New Nordic food movement

How to eat like a Scandinavian

"Things haven't changed much," says Steve Dahl, whose father Warren joined Bud Jr. as a partner. Dahl manages the meat market today while Julie Ingebretsen, granddaughter of the founder, runs the Scandinavian gift shop on the opposite side of the store.

The biggest changes at Ingebretsen's may have been made in the early '70s, when Warren imported a pølsemaker (meat maker) from the old country and expanded the menu to include even more Scandinavian recipes. Today, Steve says that 75 percent of what's on the shelves come directly from Norway, Sweden, or Denmark.

The meat market and deli stock julskinkas (a Christmas ham) for Swedes, lutefisk for Norwegians, and blood sausage for those barbarian Danes. Ingebretsen's smokes its own hams, bacon, frankfurters, and wieners, as well as offering a variety of Scandinavian cheeses, eight different kinds of herring, and delicacies such as pigs' feet.

Soile Anderson's Finnish Bistro in St. Anthony Park serves hearty pasties, but also delectable pastries
Bre McGee
Soile Anderson's Finnish Bistro in St. Anthony Park serves hearty pasties, but also delectable pastries
Taste of Scandinavia, owned by Finnish-Swede Tiina Nordlie, is known for its Nordic flag-bearing kransekage and wedding cakes
photo by City Pages
Taste of Scandinavia, owned by Finnish-Swede Tiina Nordlie, is known for its Nordic flag-bearing kransekage and wedding cakes

For those with less adventurous palates, the Swedish meatball mix makes an excellent hamburger, and the Swedish sausage of beef, potato, and onions is a top seller.

"We're still here because we make pretty much everything ourselves," says Dahl. "You can't get this stuff anyplace else. We're unique in that sense."

Scandinavians on visits to the Twin Cities often express amazement at how many traditional foods they can find here. Sometimes they even find candies or other treats so traditional that they are no longer readily available back home.

Do Minnesotans not intimately connected to their Viking culinary ancestry ever have trouble warming up to herring and pigs feet?

Yes and no, says Dahl. "Lutefisk is something you either like or don't like: There's no in between there."

To expand the ranks of the faithful, Ingebretsen's offers lutefisk tastings on the second to the last Saturday in October.

"Some who've never had it before actually like it!" Dahl says.

Finnish Bistro

HERE IN THE MIDWEST, the most recognizable Finnish food is the Karelian pasty, a hearty meat or fish pie that became popular with miners in Minnesota's Iron Range. But as in neighboring Sweden, with which the Finns share many of their culinary traditions, foraged fruits and vegetables are also abundant in Finland.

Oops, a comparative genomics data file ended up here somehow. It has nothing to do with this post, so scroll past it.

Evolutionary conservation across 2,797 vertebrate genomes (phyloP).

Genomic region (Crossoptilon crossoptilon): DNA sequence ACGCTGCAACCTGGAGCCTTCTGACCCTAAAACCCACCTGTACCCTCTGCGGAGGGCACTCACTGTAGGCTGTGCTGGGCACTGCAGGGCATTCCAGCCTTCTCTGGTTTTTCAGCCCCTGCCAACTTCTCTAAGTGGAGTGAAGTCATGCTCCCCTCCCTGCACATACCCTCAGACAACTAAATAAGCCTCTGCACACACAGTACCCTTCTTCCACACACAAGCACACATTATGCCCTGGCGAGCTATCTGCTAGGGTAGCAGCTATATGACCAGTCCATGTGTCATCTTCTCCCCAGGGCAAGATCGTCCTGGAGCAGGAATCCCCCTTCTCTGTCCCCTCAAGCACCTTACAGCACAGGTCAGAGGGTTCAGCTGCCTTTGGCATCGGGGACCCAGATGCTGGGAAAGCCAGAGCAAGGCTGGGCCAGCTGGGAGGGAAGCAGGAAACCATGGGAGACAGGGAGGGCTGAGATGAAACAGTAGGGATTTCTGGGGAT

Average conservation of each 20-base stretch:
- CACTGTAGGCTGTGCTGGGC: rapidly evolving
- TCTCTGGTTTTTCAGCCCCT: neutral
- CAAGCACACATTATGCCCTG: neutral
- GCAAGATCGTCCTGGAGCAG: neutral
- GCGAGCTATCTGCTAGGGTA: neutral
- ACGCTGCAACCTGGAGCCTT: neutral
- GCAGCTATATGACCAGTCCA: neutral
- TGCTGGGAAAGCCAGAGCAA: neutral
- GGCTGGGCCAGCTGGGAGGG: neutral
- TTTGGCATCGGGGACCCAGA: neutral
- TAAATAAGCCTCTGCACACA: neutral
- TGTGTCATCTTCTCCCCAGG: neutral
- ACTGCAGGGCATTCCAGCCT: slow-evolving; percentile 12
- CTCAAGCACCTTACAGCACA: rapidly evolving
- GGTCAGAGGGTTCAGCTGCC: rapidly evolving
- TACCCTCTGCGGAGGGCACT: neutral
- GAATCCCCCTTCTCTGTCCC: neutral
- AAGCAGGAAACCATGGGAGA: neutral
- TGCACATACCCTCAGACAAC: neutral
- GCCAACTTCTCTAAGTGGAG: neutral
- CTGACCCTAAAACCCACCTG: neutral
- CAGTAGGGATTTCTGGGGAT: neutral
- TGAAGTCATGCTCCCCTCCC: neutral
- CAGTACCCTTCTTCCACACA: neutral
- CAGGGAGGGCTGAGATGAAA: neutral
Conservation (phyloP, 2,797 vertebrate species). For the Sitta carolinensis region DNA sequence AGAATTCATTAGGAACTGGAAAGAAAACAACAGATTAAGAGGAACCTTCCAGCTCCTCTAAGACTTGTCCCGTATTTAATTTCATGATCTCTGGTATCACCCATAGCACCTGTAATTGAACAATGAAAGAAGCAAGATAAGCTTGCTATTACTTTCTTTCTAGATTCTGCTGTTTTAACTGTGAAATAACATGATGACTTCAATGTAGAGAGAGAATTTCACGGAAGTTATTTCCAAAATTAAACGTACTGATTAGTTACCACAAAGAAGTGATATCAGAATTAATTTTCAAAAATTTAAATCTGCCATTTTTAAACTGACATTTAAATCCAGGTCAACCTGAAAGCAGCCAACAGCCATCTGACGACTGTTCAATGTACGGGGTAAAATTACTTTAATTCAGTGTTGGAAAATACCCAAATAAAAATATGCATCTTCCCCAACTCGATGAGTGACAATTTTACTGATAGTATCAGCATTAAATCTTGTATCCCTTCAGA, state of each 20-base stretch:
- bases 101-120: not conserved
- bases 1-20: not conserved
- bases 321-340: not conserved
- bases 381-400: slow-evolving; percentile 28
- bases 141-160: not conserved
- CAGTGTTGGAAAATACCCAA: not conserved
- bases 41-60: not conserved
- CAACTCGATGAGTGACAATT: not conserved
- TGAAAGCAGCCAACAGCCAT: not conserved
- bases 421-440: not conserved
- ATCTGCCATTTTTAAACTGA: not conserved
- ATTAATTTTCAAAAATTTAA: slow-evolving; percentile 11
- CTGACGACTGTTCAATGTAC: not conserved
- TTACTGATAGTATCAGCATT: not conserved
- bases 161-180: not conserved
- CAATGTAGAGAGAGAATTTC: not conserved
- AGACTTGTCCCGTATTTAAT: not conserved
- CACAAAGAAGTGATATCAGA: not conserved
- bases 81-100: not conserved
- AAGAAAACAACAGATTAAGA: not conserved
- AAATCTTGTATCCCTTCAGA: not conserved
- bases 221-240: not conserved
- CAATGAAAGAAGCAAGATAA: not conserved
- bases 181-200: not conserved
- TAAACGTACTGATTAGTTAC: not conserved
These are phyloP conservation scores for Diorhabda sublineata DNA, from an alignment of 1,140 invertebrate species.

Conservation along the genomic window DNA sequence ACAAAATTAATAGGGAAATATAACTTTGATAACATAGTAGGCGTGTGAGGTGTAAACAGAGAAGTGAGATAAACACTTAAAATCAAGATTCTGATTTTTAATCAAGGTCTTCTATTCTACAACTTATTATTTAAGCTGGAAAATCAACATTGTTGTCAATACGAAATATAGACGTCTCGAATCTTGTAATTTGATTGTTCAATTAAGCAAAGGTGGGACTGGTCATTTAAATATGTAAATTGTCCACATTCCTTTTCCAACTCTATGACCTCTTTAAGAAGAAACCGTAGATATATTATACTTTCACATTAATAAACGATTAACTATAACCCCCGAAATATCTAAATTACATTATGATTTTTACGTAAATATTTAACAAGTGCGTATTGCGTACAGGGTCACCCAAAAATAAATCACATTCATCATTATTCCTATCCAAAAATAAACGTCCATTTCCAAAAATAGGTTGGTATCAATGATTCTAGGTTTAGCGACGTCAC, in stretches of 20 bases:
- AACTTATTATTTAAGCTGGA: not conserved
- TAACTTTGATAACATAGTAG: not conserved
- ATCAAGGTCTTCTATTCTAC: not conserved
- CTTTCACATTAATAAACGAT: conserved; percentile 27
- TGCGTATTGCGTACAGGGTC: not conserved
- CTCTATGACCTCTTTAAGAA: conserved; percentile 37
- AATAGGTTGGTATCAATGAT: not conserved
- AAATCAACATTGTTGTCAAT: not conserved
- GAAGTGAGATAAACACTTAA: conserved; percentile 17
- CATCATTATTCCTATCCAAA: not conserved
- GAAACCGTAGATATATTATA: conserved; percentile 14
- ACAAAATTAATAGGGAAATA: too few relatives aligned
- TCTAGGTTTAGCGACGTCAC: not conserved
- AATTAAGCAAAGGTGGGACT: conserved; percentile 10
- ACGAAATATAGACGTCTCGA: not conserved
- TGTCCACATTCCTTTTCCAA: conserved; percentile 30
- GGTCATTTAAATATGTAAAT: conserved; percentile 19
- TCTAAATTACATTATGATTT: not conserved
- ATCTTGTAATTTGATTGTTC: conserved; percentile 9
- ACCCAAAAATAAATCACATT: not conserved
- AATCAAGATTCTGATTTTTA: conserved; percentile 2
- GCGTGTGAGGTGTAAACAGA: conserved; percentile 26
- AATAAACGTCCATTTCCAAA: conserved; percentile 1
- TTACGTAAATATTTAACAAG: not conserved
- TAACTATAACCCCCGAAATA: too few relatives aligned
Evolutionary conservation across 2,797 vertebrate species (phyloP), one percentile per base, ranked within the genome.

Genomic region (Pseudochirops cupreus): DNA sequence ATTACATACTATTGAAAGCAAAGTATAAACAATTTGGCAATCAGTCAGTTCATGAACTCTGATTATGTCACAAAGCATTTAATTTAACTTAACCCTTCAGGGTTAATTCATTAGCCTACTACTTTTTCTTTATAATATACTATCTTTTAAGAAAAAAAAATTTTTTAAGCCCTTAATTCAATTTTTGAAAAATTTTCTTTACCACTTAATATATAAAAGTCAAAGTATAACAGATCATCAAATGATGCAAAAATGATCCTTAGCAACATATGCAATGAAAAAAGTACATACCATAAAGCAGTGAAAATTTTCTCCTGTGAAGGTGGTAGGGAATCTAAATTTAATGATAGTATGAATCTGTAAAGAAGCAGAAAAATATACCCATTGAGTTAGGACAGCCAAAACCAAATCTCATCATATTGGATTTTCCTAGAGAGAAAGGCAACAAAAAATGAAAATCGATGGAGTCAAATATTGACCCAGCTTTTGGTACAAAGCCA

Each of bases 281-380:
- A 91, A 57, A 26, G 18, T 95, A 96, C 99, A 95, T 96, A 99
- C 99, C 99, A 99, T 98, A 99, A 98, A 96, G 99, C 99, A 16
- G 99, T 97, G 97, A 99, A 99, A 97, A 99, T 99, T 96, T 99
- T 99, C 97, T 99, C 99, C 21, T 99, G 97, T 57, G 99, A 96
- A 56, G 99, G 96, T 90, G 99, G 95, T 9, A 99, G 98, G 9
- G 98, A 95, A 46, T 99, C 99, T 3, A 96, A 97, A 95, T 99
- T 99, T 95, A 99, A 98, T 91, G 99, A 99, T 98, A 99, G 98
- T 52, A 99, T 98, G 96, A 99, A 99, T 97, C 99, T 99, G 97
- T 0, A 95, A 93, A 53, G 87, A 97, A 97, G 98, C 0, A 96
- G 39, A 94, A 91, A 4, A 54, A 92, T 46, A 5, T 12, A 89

In St. Paul's St. Anthony Park neighborhood, across the street from Micawber's bookstore, Soile Anderson's Finnish Bistro offers dishes that are sweet and savory, light and hearty.

If your day begins with the "Perinteiset" traditional breakfast — a plate filled with smoked salmon lox rolled into a cone, pickled herring, salami cold cuts, eggs, and slices of cucumber, tomato, Swiss cheese, and fresh bread — you'd do well to sit and nibble until 3 p.m. No one will stop you. Then have a spinach scone to help you transition to the Finnish Bistro's delectable pastries, cakes, and sweet crepes. Or if you're a working man on your way to a construction site, nourish yourself with the Finnish Beef Pasty, stuffed with beef tenderloin, carrots, rutabaga, onion, and cucumber dill sauce.

Anderson, who hails from Savonlinna near the Russian border, started her first Twin Cities business, Taste of Scandinavia, in 1982, and opened the Finnish Bistro in 1996. Six years ago she sold Taste of Scandinavia to a fellow Finn, but continues to run the bistro, as well as Deco Catering, which serves private events, weddings, graduations, and holidays.

What does New Nordic mean to her?

"It's a creative take on what you can do: old-style cooking but with good quality," says Anderson. "The Nordic food scene is changing. People think about meatballs and potatoes, which is what the hard-working immigrants ate when they came here, but there's potential for so much more color and diversity."

Taste of Scandinavia

HAVE YOU HEARD THE JOKE about the Scandinavian cruise ship that marooned on an uninhabited island? Two days later, when the rescuers arrived, they could easily tell the Scandinavians apart: The Danes were all drunk and carousing, the Norwegians were all fighting each other, and the Swedes were standing around waiting to be introduced.

But at Taste of Scandinavia, which boasts suburban locations in Little Canada, North Oaks, and Bloomington, the descendants of those stubborn Vikings get along just fine. Neither the regulars nor the food need any introduction.

It could be the Swedish pancakes topped with lingonberries and whipped cream, or the chicken lefsa melt, or the open-faced smorgasbord sandwiches. Tiina Nordlie, a Finnish-born, Swedish-speaking blonde who moved here 15 years ago and acquired Taste of Scandinavia from Soile Anderson six years ago, has that effect on people.

Given its suburban clientele, Taste of Scandinavia wisely Americanized some of its menu. The traditional Finnish beef pasty, for example, now resembles an Anglo breakfast sandwich, with bacon and ham in the mix. For these regular customers, the herring and the lutefisk are a tougher sell.

Nordlie also caters wedding cakes. Taste of Scandinavia is most known for the Scandinavian strawberry torte: yellow sponge cake with bananas, raspberry jam, chocolate mousse, and fresh whipped cream and strawberries on top. This recipe came from Anderson's grandmother and crossed the Atlantic with her. The kransekage, an almond layer cake with Scandinavian flags stuck in it, is also a big hit.

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